At the time, it was clear that while our values of equality, solidarity and tolerance endured, the solutions we needed were not the same as those when Labour was last in power in the 1970s, and neither were they to be found in the policies of opposition from the 1980s. 

The Commission on Social Justice described a UK transformed by three revolutions:

  • an economic revolution brought about by increasing globalisation, innovation and a changing labour market
  • a social revolution that had seen the role of women in society transformed, the traditional family model change, inequality ingrained and relationships between people in our communities strained
  • a political revolution that challenged the centralisation of power, demanded more individual control and accepted a different role for government in society.

Two decades on, these three revolutions could equally be applied to the UK, and Scotland, today. 

Our economy, society and our politics have been transformed even further, but there is absolutely no consensus – no agreement – about the direction our country should take. 

What that has led to, in my view, is a society more dangerously divided than at any point in our recent history. 

The public reject the status quo but there is no settled will about the direction we should take. 

And instead of grappling with the complex messages that people are sending us, and trying to find the solutions in the shades of grey, politicians of all parties are attached to solutions that are black or white, dividing us further. 

Anyone in Labour, or any party, who claims that we can sit on the margins and wait for politics to “settle down” will rightly be consigned to history. 

The future shape of the UK, how we govern ourselves and how our economy and society should develop, is now the single biggest political question we face.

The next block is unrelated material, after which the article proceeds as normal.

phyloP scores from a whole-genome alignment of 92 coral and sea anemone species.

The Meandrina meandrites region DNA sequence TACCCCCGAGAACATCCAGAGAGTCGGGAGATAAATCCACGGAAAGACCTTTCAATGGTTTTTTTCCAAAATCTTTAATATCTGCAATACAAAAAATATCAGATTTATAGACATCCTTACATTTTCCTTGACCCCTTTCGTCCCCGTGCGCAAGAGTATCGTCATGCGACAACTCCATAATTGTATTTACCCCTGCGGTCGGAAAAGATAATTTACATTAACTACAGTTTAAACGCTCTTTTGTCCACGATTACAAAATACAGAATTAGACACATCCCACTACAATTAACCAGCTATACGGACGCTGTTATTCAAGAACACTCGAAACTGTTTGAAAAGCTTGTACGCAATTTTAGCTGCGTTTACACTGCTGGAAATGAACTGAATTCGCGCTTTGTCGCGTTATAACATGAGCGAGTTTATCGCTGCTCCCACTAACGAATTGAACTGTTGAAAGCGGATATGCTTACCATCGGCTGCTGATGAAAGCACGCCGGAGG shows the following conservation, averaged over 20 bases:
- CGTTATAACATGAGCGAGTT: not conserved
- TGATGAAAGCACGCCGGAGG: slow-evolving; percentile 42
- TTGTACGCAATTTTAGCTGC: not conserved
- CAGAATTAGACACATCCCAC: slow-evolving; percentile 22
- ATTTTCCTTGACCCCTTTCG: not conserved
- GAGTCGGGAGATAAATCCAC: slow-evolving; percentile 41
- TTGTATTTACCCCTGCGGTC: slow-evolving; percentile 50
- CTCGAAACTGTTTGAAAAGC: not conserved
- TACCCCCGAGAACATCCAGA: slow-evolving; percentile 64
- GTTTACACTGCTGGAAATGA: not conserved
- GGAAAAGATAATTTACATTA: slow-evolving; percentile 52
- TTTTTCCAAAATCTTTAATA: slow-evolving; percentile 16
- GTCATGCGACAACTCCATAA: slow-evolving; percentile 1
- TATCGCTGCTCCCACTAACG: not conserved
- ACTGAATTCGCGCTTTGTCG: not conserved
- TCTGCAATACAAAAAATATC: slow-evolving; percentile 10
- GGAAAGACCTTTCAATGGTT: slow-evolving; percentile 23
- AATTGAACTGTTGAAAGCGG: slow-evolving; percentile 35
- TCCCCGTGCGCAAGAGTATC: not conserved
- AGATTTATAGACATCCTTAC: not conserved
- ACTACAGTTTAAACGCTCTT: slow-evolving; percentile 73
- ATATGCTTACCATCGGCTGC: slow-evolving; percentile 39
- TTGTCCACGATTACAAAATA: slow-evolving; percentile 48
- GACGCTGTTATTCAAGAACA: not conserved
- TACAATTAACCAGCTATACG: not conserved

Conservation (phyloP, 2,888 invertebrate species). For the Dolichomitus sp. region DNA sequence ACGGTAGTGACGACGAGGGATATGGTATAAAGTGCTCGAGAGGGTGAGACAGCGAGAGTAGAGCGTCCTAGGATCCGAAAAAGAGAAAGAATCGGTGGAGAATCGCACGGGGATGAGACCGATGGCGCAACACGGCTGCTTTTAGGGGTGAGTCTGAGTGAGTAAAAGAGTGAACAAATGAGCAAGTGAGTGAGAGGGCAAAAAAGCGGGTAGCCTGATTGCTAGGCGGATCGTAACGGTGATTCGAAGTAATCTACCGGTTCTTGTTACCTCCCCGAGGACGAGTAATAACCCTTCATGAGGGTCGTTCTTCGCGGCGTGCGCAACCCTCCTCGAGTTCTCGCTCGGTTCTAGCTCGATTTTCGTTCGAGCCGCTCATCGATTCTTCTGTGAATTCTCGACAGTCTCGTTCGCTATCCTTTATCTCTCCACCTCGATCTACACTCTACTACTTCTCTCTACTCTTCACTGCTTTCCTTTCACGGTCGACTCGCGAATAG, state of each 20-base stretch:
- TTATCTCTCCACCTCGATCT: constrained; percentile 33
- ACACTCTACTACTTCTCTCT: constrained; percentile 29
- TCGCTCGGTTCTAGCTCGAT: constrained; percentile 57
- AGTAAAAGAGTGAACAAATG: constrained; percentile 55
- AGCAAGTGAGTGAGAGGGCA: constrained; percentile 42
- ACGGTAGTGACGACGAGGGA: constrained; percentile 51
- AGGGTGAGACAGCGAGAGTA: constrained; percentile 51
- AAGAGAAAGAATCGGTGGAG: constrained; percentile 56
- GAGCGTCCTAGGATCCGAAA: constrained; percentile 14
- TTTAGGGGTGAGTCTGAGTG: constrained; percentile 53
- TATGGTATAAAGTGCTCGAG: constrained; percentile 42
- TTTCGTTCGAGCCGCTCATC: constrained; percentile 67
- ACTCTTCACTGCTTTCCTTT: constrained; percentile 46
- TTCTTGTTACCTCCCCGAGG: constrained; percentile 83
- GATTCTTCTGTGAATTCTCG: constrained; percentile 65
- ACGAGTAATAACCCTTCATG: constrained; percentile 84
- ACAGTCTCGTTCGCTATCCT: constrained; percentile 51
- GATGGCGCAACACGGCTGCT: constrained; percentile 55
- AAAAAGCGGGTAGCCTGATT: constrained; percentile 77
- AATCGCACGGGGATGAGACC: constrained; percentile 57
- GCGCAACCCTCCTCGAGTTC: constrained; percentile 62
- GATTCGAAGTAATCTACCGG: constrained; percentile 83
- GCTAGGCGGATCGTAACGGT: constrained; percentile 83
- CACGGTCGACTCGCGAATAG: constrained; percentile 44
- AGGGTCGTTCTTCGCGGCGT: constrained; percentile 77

Politics driven by nationalism and identity, which were for so long mostly confined to Scotland, have now taken their place firmly in the mainstream of all UK politics. 

Continuing to pull our country in these directions risks breaking the United Kingdom once and for all. 

I believe we need to reaffirm our belief in the UK for the 21st century. 

Over time, political power has become concentrated in too few hands. Power and wealth hoarded in one corner of our United Kingdom has not worked for the vast majority of people. 

That is why the time has come for the rest of the UK to follow where Scotland led in the 1980s and 1990s and establish a People’s Constitutional Convention to re-establish the UK for a new age. 

The convention should bring together groups to deliberate on the future of our country and propose a way forward that strengthens the UK and establishes a new political settlement for the whole of our country. 

After more than 300 years, it is time for a new Act of Union to safeguard our family of nations for generations to come.

This would mean a radical reshaping of our country along federal lines where every component part of the United Kingdom – Scotland, Wales, Northern Ireland and the English regions – take more responsibility for what happens in their own communities, but where we still maintain the protection of being part of a greater whole as the UK. 

The United Kingdom provides the redistribution of wealth that defines our entire Labour movement, and it provides the protection for public finance in Scotland that comes from being part of something larger, something good, and something worth fighting for. 

Kezia Dugdale is the leader of the Scottish Labour party.